IN Husain Haqqani’s recent column in Dawn, the former ambassador to the US outlined how Pakistan’s foreign policy paradigm is now outdated, given the recent American tilt towards India.
“Instead of breeding competition with India in the national psyche, we must focus on addressing institutional weaknesses, eliminating terrorism, improving infrastructure, and modernising the economy.” His succinct phrasing crystallised an opinion I have been formulating for some time: that Pakistan’s foreign policy doesn’t work because our national psyche is based on pure machismo.
Machismo is defined as “strong or aggressive masculine pride” — and it’s this masculine pride that characterises us as a nation, with heavy dependency on an almost all-male army, a male-dominated political scene, sophisticated weaponry, and a large national ego that overreacts to the slightest threat. Yet if we made efforts to adopt feminist principles into our national psyche, I believe it would positively affect the narratives and discourse that so desperately need changing today.
Historically, machismo’s underlying values were of responsibility and respect. Strong community leadership and defending family and family honour were a source of pride to men, according to psychologist G.M. Arciniega, who has researched the concept of machismo in Latin American cultures. But today’s macho man takes on different, negative qualities: hypersexuality, punitive attitudes towards women, social domination, narcissism, to name a few. Does this sound familiar when we think of Pakistan’s national psyche, and how we conduct our day-to-day lives in this country?
Feminist principles must be part of our national psyche.
Certainly, our foreign policy is imbued with machismo, with its need to ‘rattle sabres’ and prove to the world that we will react aggressively when threatened, by deploying nuclear weapons if need be. We take it as a matter of national pride to defend our borders and protect our interests, and we show an intensely competitive bent in promoting those national interests, using India as a yardstick for our own successes and failures (if we dare to admit we have any).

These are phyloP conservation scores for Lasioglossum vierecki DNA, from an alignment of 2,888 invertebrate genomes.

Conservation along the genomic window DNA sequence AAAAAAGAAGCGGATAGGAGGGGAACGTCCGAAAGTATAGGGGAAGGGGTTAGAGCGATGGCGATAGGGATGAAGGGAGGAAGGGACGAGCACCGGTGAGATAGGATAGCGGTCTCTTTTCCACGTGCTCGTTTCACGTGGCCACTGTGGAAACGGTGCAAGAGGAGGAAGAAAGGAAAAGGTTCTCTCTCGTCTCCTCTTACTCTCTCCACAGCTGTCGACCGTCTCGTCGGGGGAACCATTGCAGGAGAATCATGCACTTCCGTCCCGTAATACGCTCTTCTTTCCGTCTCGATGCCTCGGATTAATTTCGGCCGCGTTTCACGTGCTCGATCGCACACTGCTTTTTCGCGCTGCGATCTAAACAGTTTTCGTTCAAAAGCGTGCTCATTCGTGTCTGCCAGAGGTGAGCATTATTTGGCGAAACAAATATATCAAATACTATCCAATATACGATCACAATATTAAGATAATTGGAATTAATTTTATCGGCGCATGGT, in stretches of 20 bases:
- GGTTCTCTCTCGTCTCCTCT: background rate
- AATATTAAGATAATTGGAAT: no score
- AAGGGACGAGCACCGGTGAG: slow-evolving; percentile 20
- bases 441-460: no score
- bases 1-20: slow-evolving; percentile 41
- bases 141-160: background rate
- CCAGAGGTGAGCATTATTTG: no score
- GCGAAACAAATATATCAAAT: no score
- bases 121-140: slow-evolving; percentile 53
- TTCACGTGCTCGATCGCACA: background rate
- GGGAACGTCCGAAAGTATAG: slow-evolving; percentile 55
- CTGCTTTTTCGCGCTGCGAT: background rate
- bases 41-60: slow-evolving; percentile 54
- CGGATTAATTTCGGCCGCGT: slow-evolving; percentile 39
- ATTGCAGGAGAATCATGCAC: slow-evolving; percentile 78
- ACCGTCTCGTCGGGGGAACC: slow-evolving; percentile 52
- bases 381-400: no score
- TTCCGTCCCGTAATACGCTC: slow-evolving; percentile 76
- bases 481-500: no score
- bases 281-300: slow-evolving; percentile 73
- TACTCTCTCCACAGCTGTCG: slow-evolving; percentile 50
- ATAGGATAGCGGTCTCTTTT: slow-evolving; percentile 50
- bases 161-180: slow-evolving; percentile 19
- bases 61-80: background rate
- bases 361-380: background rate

And yet, like the macho man, there is a surprising insecurity that lies underneath Pakistan’s aggressive stance.
But as Henry Kissinger wrote in 1969, “Foreign policy begins where domestic policy ends.” Bearing this in mind, we should transform our international machismo into a different way of conducting ourselves, both at home and abroad. We should instead be inspired by the universal struggle of women to achieve social, economic, and political parity, and apply its guiding principles to redesigning our national character.
I don’t refer to the traditional, and very Pakistani, understanding of feminism as an effort to empower women to the detriment of men. True feminism goes deeper than gender equality, and addresses issues of power structure, equal participation in nation-building, distribution of resources, and human rights. These are issues we must address in our national narrative, our social order, and our identity-formation as Pakistanis to progress.
Pakistan’s raison d’être cannot revolve around the macho man’s dreams of competing with India or dominating any regional geopolitical area for eternity. Instead, it must concentrate on proving itself a livable nation in which all its citizens are free to pursue their goals and achieve their full potential. To this end, Pakistan must commit to the feminist principle of equality for all men and women, instead of the patriarchal tendency to concentrate power, jobs, resources and access in the hands of a few — mostly rich — men.
Pakistan must also rewrite its social contract, which at the moment serves to only cement the existing hierarchies of our tribal underpinnings, which are also decidedly male-dominated. By revisiting what it means to have come together as Pakistanis to live under one flag, and by rejecting the idea that the nation’s populace exists to serve its political figures, we can start to undo some of the damage that our existing dysfunctional social contract has done to the nation.
But until we as a nation redefine the legal, political and social benefits that our nation has pledged to deliver to its people, we will never get a clear picture of why this nation was created in the first place. Those benefits must include equal access for all men and women to the corridors of power, to diplomacy, lawmaking and policymaking — again, instead of those opportunities being concentrated amongst the chosen few. If we can make the national discourse truly pluralistic, by being inclusive of all members of society — the goal of feminism — we will permanently change for the better the dynamic of our current, limited existence.
Finally, with an internal shift away from machismo and towards feminist — and ultimately humanist — principles, our foreign policy might veer away from competition, warmongering and mutually assured destruction. We would then find the space to internationally project our commitment to equality, opportunity, and ultimately, human rights. And this is the tilt that would truly win us friends and admirers around the world.
The writer is the author of A Season For Martyrs.
Published in Dawn, February 10th, 2015